Grow Red Heirloom Garlic

| 7/7/2011 10:31:10 AM

The following is an excerpt from Heirloom Vegetable Gardening: A Master Gardener’s Guide to Planting, Seed Saving and Cultural History by William Woys Weaver. This definitive, intriguing and educational guide features 280 heirloom vegetables Weaver has grown and saved seed from, as well as recipes, origin stories, and photographs or sketches. In Heirloom Vegetable Gardening, Weaver highlights the importance of plant diversity and walks gardeners through sowing, cooking recipes at harvest and saving heirloom seeds. You can order a CD-ROM of Weaver’s classic book on our Shopping page.

The early American attitude toward garlic may be summed up by Amelia Simmons’s one-line discussion of the subject in American Cookery (1796, 12): “Tho’ used by the French, [they] are better adapted to the uses of medicine than cookery.” The discussion of American heirloom garlic is about as long. Simply put, among Anglo-Americans garlic was not well liked. Other ethnic groups used it — the Spanish in the Southwest, the Pennsylvania Dutch, the French in Louisiana — but the Yankee kitchen rarely smelled of garlic unless it was to fumigate for disease. I find this historical disdain contradictory, considering the old Anglo-American love of “rare-ripes,” green bulblets of potato onions that were eaten raw with vinegar. This delicacy was just as Potato onionpungent as garlic, and a lot harder on the digestion. Nineteenth-century cookbook author Eliza Leslie remarked in one of her books on behavior that garlic was unbecoming because it alluded to certain unpleasant body odors. In an age when people did not bathe with regularity, this may have been the root of the old American dislike for garlic. Now that we do not stink so much, we like to eat it. Of all the alliums grown today, American gardeners are the craziest for garlic, proven medical benefits aside. What many gardeners do not realize is that the elephant garlic, which has gained in popularity recently, is not a garlic at all but rather a type of leek that forms bulbs. It does not have the medical constituents of true garlic. What constitutes a garlic then? There are essentially two types.

All garlics belong to the genus Allium and the species sativum; thus if they produce flowers, they will cross. Crosses will occur in the topsets that form from the flowers, not in the bulbs already underground. I mention this because during gardening workshops, many people are confused about how members of the onion family cross. The species is further divided out into two groups called “softneck” (var. sativum) and “hardneck” or rocombole (var. opophioscorodon). The soft-neck garlics are called braidable varieties because their tops are soft-stemmed and dry into a grass that can be tied together with other garlics to form them into long chains. Garlics are often sold this way in markets, although it is a waste of money if they are a variety that does not store well. The softneck varieties are propagated from bulbs reserved after harvest. All garlics should be planted in the late fall for best bulb development the following year.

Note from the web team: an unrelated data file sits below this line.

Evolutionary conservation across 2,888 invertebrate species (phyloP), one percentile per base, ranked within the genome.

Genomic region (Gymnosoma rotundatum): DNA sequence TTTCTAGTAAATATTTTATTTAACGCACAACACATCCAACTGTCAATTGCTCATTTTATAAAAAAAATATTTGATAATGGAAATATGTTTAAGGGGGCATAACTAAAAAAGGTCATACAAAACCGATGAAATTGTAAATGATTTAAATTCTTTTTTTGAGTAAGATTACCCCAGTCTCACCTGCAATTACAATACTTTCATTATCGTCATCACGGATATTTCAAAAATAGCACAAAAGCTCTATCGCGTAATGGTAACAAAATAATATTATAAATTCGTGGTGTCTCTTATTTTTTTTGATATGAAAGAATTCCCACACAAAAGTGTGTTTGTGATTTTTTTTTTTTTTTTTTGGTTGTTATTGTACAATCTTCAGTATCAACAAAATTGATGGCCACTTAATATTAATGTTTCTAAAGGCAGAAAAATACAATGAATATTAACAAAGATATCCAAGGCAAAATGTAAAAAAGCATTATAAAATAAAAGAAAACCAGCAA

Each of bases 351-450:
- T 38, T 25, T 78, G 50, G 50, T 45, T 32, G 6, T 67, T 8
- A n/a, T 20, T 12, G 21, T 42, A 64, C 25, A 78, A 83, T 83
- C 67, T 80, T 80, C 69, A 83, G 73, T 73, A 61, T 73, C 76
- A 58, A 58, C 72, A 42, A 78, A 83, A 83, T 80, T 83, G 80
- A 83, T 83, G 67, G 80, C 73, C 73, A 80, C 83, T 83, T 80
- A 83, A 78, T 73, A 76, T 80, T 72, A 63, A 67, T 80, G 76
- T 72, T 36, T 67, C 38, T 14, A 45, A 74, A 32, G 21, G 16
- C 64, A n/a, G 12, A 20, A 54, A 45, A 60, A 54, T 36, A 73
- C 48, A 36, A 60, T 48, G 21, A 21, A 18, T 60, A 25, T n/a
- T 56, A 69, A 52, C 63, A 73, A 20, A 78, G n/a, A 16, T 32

The hardneck varieties form topsets on stems that rise up like snakes. The seedhead is covered with a membrane resembling a hood. Before they open, the flowers unroll like the long beaks of cranes; once open, they look like cobras. I trust these descriptions because they were given to me by children who often visit my garden in groups, and children have good imaginations. These hardneck or rocombole varieties are the ones depicted in medieval herbals. They are extremely hardy and may be treated as perennials. However, they thrive better in rich soil, and do better north of 37 degrees latitude. This type of garlic is propagated from its tiny topsets. They are planted in the ground like onion sets and allowed to grow for two years. After that, the bulbs may be dug and harvested. The small ones are returned to the ground and replanted along with a few new topsets. In this manner, the garlic is maintained for many years.

My burden now is to recommend some heirloom varieties that are easy to grow yet have some historical connection with our culture. We have been flooded recently with heirloom garlics from other parts of the world, and many of these are truly culinary surprises. I think, however, that I will choose three red heirlooms, since white-skinned garlics are common in supermarkets. All three of these are available from the seed houses listed at the back of this book. These firms also offer many of the Asian varieties that I have tried, so it would be worth the effort to obtain their catalogs. I think, at last check, that I have 53 different sorts of garlics, but many of them are so rare that they can only be obtained through Seed Savers Exchange. Lastly, my three choices store well, which is a very important consideration. The fancy white-skinned garlics are not always good keepers, as many cooks already know.

German Red Garlic (Rocombole) Allium sativum, var. ophioscorodRed garlicon 

This is a medieval garlic strain that was brought here by German immigrants in the eighteenth century. It is a vigorous grower, often reaching 5 to 6 feet in height. The leaves are deep green and arranged opposite each other, as shown in the drawing at left. There are usually 10 to 15 doves in a duster. The flavor is robust. The Pennsylvania Dutch use the leaves of fall and spring sprouts in cabbage salads.

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